An artwork’s title can be an affirmation. For BelO, the Haitian singer and guitarist known for his catchy reggae- and world beat-influenced music and for his dedication to social issues, the title of his fourth album, Natif Natal, serves just that function.
“ Natif Natal is a way for me to say that my sound has changed a little bit, but I’m still Haitian,” the musician says, speaking via Skype from the capital city, Port-au-Prince, with his 7-month-old daughter making occasional babbling noises in the background.
In recent years, he has been developing something of “an international sound.”
“I started to tour internationally, more than in Haiti, and I made a lot of exchanges with different musicians from around the world,” he says. “My music has become more sophisticated.” But for him, “inspiration comes from my country first.” The Haitian Creole phrase “Natif Natal” — which might be translated as “Native Born” — emphasizes that bond with his homeland.
Born in Croix-des-Bouquets, near Port-au-Prince, in 1979, BelO (real name, Jean Belony Murat) was only 11 when he realized he wanted to be a professional musician. His environment might have predisposed him to the choice. “Music was all over the house; all over the street; all over Haiti,” he recalls.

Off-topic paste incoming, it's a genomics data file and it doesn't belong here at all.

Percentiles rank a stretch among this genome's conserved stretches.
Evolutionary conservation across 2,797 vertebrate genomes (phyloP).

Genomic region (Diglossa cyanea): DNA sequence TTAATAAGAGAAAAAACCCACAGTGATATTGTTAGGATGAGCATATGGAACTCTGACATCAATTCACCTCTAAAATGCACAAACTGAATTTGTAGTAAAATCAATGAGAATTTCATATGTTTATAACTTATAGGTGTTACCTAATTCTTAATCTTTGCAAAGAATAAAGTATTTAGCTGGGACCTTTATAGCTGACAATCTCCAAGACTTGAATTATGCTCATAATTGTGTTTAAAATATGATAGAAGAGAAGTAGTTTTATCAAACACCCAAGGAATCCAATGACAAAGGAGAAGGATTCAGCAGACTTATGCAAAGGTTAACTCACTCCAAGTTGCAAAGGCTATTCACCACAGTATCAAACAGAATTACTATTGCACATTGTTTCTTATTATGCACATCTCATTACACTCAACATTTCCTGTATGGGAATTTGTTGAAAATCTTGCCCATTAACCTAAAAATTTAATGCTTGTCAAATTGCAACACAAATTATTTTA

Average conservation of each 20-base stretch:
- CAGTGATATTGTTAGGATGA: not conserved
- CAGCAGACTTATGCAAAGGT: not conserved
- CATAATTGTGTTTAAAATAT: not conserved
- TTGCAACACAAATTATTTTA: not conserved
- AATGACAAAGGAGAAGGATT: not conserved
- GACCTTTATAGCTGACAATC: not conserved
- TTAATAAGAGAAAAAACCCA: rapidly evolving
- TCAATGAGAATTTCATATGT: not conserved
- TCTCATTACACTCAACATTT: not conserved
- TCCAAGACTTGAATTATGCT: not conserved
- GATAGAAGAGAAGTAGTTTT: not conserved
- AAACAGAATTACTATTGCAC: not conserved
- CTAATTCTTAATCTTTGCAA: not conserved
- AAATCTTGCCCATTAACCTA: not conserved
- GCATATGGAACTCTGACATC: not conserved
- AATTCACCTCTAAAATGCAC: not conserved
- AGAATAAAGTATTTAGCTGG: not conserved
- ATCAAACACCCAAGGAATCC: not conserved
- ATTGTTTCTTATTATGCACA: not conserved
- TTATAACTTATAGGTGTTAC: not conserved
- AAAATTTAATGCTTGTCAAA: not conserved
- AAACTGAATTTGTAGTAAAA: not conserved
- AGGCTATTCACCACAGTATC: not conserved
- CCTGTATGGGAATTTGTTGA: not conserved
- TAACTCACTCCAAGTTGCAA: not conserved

About the time he released his debut album, Lakou Trankil, in 2005, he took to calling his musical style “ragganga.” “It’s a mixture of Haitian traditional music with all kinds of foreign music — like reggae, jazz, rock ‘n’ roll, funk,” he says. “It’s a music that reflects the reality of Haiti. Haiti is 1/8 part of 3/8 the African diaspora. We were colonized by the French. We’re so close to the U.S., so close to Jamaica and the Dominican Republic. So we have a lot of influences.”
While touring and crafting his albums Reference (2008) and Haiti Debout (2011), he has gained a reputation as a socially conscious musician, grappling in song with issues such as HIV/AIDS awareness and the plight of at-risk children. After the 2010 earthquake ravaged Haiti (he was abroad at the time), BelO threw himself into a marathon series of concerts to raise funds for relief work.
But he’s concerned that people recognize the beauty and strength of Haiti, and not think of it as a charity case. “To me, the future of Haiti really depends on Haitians,” he says. “And that’s why, in my music, I keep saying: The change that everybody is hoping for is not coming from above. It is something we have to create.”